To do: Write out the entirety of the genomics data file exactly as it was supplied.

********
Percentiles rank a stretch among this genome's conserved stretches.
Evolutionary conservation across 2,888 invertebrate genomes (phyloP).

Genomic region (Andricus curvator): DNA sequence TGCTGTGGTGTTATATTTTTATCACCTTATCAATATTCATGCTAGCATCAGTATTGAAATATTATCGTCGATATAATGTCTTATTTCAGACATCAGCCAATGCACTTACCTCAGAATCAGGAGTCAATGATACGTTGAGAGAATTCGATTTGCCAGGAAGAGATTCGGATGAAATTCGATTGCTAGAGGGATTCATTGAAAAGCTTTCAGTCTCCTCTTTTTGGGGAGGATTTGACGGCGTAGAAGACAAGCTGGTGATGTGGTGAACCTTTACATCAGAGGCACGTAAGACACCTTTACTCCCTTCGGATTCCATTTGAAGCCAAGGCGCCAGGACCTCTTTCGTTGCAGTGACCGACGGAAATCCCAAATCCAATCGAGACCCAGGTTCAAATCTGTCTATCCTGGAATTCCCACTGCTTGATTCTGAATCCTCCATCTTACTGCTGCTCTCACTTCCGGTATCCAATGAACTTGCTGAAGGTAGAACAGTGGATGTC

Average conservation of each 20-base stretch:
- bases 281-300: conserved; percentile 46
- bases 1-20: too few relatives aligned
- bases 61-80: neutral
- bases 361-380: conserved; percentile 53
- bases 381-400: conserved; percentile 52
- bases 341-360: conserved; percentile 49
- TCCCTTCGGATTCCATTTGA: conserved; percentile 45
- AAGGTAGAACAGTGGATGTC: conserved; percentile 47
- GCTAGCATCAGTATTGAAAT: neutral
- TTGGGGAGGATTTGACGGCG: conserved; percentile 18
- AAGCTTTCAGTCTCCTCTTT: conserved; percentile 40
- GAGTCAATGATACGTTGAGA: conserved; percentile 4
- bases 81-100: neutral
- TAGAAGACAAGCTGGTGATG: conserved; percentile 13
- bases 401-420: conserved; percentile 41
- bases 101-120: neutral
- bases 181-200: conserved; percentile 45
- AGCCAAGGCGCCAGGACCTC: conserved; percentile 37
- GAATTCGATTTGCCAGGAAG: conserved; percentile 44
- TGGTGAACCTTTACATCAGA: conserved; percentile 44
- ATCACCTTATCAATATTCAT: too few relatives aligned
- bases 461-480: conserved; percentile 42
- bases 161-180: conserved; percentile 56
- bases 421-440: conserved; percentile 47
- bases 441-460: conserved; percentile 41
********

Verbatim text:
Percentiles rank a stretch among this genome's conserved stretches.
Evolutionary conservation across 2,888 invertebrate genomes (phyloP).

Genomic region (Andricus curvator): DNA sequence TGCTGTGGTGTTATATTTTTATCACCTTATCAATATTCATGCTAGCATCAGTATTGAAATATTATCGTCGATATAATGTCTTATTTCAGACATCAGCCAATGCACTTACCTCAGAATCAGGAGTCAATGATACGTTGAGAGAATTCGATTTGCCAGGAAGAGATTCGGATGAAATTCGATTGCTAGAGGGATTCATTGAAAAGCTTTCAGTCTCCTCTTTTTGGGGAGGATTTGACGGCGTAGAAGACAAGCTGGTGATGTGGTGAACCTTTACATCAGAGGCACGTAAGACACCTTTACTCCCTTCGGATTCCATTTGAAGCCAAGGCGCCAGGACCTCTTTCGTTGCAGTGACCGACGGAAATCCCAAATCCAATCGAGACCCAGGTTCAAATCTGTCTATCCTGGAATTCCCACTGCTTGATTCTGAATCCTCCATCTTACTGCTGCTCTCACTTCCGGTATCCAATGAACTTGCTGAAGGTAGAACAGTGGATGTC

Average conservation of each 20-base stretch:
- bases 281-300: conserved; percentile 46
- bases 1-20: too few relatives aligned
- bases 61-80: neutral
- bases 361-380: conserved; percentile 53
- bases 381-400: conserved; percentile 52
- bases 341-360: conserved; percentile 49
- TCCCTTCGGATTCCATTTGA: conserved; percentile 45
- AAGGTAGAACAGTGGATGTC: conserved; percentile 47
- GCTAGCATCAGTATTGAAAT: neutral
- TTGGGGAGGATTTGACGGCG: conserved; percentile 18
- AAGCTTTCAGTCTCCTCTTT: conserved; percentile 40
- GAGTCAATGATACGTTGAGA: conserved; percentile 4
- bases 81-100: neutral
- TAGAAGACAAGCTGGTGATG: conserved; percentile 13
- bases 401-420: conserved; percentile 41
- bases 101-120: neutral
- bases 181-200: conserved; percentile 45
- AGCCAAGGCGCCAGGACCTC: conserved; percentile 37
- GAATTCGATTTGCCAGGAAG: conserved; percentile 44
- TGGTGAACCTTTACATCAGA: conserved; percentile 44
- ATCACCTTATCAATATTCAT: too few relatives aligned
- bases 461-480: conserved; percentile 42
- bases 161-180: conserved; percentile 56
- bases 421-440: conserved; percentile 47
- bases 441-460: conserved; percentile 41